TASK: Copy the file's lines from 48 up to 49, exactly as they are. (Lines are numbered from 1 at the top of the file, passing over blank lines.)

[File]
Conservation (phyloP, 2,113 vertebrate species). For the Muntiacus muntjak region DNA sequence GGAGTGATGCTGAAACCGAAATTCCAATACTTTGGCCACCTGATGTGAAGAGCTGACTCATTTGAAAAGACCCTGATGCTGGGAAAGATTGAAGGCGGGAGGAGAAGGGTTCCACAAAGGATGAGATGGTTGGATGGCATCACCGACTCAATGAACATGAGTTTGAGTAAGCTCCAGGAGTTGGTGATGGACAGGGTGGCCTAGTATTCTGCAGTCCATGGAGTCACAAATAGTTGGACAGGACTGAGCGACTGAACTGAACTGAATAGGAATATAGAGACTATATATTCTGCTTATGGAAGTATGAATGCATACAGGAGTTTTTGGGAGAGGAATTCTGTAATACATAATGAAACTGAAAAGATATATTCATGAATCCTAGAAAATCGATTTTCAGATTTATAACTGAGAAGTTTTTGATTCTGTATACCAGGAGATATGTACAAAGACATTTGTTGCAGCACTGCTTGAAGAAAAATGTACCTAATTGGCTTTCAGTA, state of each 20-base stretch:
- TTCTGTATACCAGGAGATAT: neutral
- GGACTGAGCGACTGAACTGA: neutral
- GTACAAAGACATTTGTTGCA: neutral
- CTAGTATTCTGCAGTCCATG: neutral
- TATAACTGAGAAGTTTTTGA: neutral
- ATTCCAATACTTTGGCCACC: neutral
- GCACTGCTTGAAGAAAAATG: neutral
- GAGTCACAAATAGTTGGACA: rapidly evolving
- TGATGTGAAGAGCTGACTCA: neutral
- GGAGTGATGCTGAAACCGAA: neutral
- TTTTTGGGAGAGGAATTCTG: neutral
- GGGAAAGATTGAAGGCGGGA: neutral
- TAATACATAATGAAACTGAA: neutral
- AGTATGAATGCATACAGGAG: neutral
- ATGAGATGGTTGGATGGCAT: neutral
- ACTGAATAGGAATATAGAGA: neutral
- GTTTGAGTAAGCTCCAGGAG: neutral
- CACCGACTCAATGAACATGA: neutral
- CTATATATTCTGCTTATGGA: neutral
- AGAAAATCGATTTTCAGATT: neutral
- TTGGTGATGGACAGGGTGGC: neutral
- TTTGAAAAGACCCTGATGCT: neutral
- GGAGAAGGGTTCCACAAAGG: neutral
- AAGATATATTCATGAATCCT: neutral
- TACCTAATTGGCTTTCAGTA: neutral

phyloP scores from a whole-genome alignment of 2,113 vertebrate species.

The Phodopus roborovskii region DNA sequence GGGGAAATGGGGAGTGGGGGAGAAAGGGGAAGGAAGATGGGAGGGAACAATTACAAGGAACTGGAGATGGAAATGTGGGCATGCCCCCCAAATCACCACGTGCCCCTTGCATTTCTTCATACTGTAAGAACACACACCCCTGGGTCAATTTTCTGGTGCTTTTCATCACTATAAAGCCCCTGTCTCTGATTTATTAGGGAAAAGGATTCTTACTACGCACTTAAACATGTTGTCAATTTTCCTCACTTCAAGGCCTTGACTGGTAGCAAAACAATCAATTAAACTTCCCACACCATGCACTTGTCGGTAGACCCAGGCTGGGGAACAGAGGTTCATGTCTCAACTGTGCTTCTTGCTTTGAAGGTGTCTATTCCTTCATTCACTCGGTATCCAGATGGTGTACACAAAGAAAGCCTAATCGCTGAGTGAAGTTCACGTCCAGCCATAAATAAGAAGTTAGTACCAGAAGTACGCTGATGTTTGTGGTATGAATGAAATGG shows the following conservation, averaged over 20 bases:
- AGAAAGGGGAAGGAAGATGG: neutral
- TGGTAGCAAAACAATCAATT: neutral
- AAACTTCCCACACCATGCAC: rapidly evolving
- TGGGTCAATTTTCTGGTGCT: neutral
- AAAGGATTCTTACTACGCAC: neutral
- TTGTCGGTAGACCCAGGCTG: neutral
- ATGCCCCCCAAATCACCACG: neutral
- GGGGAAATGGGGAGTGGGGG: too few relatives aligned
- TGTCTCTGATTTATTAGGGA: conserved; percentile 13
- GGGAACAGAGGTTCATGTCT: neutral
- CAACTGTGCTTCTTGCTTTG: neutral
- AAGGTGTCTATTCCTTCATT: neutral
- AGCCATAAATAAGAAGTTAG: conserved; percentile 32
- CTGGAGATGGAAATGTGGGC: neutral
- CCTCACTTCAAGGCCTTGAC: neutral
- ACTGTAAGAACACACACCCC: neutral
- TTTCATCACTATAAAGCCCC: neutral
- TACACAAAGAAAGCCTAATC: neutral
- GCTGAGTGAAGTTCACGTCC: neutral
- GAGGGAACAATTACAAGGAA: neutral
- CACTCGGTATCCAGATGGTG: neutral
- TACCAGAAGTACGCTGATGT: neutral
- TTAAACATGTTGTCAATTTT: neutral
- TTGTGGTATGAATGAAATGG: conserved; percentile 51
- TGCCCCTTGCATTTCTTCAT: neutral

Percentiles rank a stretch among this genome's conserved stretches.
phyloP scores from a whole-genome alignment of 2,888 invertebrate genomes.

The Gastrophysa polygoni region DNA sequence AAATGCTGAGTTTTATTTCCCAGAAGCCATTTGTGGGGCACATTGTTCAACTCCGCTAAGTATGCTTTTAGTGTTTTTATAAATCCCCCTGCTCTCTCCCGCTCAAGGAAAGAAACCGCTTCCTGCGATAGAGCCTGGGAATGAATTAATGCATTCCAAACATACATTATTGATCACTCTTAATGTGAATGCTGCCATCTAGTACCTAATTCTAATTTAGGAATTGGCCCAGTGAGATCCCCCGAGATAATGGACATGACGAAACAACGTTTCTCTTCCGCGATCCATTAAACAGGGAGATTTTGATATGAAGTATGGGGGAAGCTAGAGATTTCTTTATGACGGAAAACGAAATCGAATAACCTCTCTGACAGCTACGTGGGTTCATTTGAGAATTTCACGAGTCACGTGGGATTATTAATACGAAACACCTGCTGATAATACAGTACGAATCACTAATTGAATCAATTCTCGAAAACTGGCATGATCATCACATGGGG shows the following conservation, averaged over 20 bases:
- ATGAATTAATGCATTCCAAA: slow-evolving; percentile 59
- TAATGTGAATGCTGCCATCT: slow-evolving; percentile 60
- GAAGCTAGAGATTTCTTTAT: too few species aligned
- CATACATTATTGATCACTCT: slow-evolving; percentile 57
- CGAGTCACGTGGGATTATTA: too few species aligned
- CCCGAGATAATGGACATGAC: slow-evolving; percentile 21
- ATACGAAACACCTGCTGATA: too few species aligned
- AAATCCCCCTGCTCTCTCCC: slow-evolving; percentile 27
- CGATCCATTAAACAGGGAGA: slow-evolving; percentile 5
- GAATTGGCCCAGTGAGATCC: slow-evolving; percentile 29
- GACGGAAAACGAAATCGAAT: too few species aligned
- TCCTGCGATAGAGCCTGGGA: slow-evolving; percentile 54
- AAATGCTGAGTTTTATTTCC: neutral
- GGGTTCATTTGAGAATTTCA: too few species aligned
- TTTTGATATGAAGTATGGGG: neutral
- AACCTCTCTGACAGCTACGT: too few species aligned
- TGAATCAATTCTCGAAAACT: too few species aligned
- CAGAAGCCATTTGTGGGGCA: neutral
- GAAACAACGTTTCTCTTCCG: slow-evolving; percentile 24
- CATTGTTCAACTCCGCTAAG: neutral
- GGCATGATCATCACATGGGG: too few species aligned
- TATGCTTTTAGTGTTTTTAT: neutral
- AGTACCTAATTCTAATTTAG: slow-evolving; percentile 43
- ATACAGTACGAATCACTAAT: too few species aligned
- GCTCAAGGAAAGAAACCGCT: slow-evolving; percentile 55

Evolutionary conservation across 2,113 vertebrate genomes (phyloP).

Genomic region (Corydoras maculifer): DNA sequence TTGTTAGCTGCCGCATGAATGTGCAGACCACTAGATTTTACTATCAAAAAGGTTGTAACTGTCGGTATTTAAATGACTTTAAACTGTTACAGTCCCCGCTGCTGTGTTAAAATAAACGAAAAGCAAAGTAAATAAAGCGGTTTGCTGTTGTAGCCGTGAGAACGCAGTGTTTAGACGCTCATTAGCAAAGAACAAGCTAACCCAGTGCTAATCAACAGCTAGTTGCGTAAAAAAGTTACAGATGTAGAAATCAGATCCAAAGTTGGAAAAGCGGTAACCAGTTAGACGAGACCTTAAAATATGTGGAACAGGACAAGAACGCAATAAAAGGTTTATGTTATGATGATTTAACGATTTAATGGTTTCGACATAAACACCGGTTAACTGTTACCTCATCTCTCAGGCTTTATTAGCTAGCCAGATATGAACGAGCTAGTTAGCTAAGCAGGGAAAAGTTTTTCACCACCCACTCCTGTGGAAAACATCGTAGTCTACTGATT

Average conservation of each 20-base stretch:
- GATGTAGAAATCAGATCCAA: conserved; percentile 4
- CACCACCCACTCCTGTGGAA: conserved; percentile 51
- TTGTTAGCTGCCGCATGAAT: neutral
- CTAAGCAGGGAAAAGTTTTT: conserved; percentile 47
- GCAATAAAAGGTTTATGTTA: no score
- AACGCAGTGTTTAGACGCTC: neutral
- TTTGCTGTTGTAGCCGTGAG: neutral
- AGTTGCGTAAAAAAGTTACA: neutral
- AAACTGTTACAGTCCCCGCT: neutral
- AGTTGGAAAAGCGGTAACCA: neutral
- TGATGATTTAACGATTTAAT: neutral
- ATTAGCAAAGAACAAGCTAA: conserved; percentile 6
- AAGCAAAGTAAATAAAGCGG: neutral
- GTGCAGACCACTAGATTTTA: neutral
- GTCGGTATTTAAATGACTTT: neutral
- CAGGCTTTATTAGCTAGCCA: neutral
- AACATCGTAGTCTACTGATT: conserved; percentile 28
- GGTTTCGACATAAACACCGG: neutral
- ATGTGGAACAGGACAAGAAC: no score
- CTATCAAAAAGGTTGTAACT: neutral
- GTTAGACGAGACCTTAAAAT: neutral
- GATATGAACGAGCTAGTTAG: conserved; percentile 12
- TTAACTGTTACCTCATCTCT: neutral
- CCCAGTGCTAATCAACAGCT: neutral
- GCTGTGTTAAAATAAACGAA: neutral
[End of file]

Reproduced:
- GAGGGAACAATTACAAGGAA: neutral
- CACTCGGTATCCAGATGGTG: neutral